The Whisper

What about the main question? Two early scenes hint that Bob will say goodbye. When Charlotte asks Bob about his wife and children, he acknowledges that it’s tough with the wife. After saying that having kids means a big change, he continues “But they learn how to walk, and they learn how to talk, and you want to be with them. And they turn out to be the most delightful people you will ever meet in your life.” This comment suggests that he is devoted to his children, and feels responsible for them. In fact, if taken literally, it means that he finds his children even more delightful than Charlotte. He will stick around to be a good father, even if he and Lydia fail as husband and wife.

It’s obvious that he also finds Charlotte delightful. The difference is that although he loves her, he doesn’t feel responsible for her in the way that he does for his children. When she is explaining how completely lost she feels in her marriage and her life, he tells her “You'll figure that out. I'm not worried about you.” Goodbye, Charlotte.

After writing the above, I found online a rendering of Bob’s whisper (by Steve on Felix Salmon’s blog): "I'll always remember the past few days with you...don't part mad, tell him the truth? OK?” She responds “OK" The last part about not parting mad indicates that Charlotte has told Bob she is going to leave her husband

Since I had no way of judging Steve’s credibility, I gave a recording of the whisper to a computer technician on my campus (Alex Sanchez). He independently came up with the same words as Steve, adding that the last part was much clearer than the first part. Whether these words were scripted or improvised on the spot by Murray I will take them to be part of the film.

The whisper lasts about six seconds. The first half implies that the relationship is ended. The second half, shifting ground, doesn’t contradict the first part. Giving Charlotte advice on leaving her husband indicates Bob’s care and concern for Charlotte, but nothing more.

Unhappily for my essay, this last encounter involves many events crowded into a short scene. Here are several of them: 

  1. Charlotte smiles faintly when she first sees him
  2. Bob hugs, strokes her hair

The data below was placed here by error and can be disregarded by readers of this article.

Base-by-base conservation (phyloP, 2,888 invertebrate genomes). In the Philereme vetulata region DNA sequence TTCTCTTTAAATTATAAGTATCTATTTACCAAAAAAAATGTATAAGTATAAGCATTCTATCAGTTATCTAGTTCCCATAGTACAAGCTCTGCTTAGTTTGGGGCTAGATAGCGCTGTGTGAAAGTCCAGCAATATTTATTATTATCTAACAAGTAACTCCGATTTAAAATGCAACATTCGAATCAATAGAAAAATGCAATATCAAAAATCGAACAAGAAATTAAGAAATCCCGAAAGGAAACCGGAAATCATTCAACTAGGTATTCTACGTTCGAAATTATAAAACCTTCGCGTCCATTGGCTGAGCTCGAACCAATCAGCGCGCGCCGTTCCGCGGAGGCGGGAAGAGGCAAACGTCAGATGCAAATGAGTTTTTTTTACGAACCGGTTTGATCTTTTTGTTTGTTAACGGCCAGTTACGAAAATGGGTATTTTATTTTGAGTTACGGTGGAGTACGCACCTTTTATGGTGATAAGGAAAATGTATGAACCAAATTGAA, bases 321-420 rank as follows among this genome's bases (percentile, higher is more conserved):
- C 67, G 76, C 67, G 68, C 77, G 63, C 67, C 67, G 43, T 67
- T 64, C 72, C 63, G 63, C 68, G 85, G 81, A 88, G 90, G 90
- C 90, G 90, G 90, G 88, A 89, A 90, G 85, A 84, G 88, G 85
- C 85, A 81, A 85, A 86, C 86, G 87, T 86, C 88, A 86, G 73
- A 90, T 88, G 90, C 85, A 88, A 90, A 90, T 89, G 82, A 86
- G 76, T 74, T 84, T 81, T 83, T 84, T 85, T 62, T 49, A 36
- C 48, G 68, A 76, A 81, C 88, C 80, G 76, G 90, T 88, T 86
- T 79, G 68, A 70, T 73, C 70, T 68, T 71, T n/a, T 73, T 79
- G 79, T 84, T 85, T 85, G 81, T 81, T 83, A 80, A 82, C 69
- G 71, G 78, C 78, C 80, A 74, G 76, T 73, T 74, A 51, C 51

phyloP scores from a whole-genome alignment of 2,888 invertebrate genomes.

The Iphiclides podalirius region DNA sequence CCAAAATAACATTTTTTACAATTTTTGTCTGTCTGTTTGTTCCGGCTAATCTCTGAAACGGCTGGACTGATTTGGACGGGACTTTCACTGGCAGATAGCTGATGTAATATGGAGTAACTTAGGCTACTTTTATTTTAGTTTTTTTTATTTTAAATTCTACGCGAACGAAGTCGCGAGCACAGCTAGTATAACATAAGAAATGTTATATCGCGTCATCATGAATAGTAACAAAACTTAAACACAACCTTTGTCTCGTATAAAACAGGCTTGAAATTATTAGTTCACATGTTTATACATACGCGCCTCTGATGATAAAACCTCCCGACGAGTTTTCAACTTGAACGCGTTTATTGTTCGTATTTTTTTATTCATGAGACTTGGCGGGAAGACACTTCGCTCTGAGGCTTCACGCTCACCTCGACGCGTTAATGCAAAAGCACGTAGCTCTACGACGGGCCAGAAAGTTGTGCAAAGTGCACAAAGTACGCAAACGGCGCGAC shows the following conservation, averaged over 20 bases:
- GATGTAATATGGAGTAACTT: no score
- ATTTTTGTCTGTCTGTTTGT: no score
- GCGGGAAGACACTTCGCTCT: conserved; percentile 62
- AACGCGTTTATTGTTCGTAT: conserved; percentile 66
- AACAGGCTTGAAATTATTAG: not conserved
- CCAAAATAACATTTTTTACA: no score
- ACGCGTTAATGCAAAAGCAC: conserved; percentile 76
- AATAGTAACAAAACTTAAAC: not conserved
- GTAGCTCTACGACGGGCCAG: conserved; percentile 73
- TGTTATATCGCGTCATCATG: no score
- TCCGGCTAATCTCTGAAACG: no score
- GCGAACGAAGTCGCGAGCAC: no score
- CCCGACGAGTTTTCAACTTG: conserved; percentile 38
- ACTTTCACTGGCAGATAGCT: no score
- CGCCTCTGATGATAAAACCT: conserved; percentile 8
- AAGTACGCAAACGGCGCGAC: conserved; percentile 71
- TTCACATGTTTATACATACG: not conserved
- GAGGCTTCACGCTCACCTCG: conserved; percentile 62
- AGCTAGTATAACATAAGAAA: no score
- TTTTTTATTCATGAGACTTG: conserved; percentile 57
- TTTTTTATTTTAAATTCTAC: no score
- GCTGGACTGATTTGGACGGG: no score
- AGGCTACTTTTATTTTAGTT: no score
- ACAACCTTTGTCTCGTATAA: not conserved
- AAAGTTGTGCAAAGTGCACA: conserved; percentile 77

3. Charlotte smiles
  4. Bob whispers in her ear for about 6 seconds, Charlotte looks miserable.
  5. They hug
  6. Bob kisses Charlotte on the mouth for about 4 seconds
  7. They say “Bye” to each other.
  8. Charlotte smiles a bigger smile.

 9.  Bob hugs, kisses on her cheek

10. Bob walks backward toward the waiting limousine. She smiles, he smiles back.

11. Charlotte turns around to look again, but he doesn’t.

Bob kissing Charlotte so passionately is the only real kiss between them in the whole film. It seems to be big trouble, in that it contradicts the noncommittal character of what was said in the whisper. Perhaps my interpretation is incorrect, or it could indicate conflict in Bob, or the scriptwriter. The most I can make of the scene as a whole is that it implies that the attunement between Bob and Charlotte was not only shallow, but also unbalanced. 

If they were attuned, as I have suggested, she might have understood the meaning for their relationship of his comment about his children, and also when he told her that she would figure out her life. If that were the case, then she wouldn’t have been surprised and crushed when he left her.

Her response to his telling her that she will figure it all out doesn’t give away her feelings. But her reaction to his expression of devotion to his children is quite clear: she smiles in a way that suggests she likes and admires him all the more for his loyalty to his kids. She doesn’t seem at all disappointed, so she might not have understood it indicates that he will return to his family.

In their last scene, Charlotte is not surprised, but she is clearly upset. As he hugs goodbye, we can see her eyes over his shoulder. She is crying and clearly unhappy. Perhaps she understood that they would part only abstractly, but didn’t feel what that would mean to her until the last scene. It is also possible that the understanding between them was not balanced, that he understood her more than she understood him, and that she was more enamored than he.

Even if their attunement was incomplete in this way, the film still reaffirms Marx’s idea: connection is so important that only a few moments of it could transform their entire lives. If that is the case, the film is still an affirmation, especially when compared to Broken Flowers and Groundhog Day.

Perhaps the cleverest thing about this film is somewhat difficult to articulate. I will call it the nesting of marital alienation within the larger frame of disconnection between cultures. The setting, two foreigners adrift in Japanese society, can be thought of as a signal to the audience to pay attention to the less obvious alienation between marital partners.

At the heart of the story are three intimate relationships: the two marriages, and the temporary relationship between Bob and Charlotte. It seems to me that it would have been much easier to miss the point had these three relationships been set in Manhattan or Kansas City. The configuration of the story obviously invites the comparison of cross-cultural and interpersonal alienation. But it also compares the two marriages and the much less alienated relationship between Bob and Charlotte. Without these comparisons, marital alienation is so much the rule in modern societies that viewers might have been much less likely to notice it. It is the way this device is used to call attention to the details of the difficult and subtle issue of alienation/connectedness that suggests to me that this film is a work of art.

31759 lostfound  june  20  06

My thanks to Mairead Donahey and Terry Motoo Dauer for comments on an earlier draft.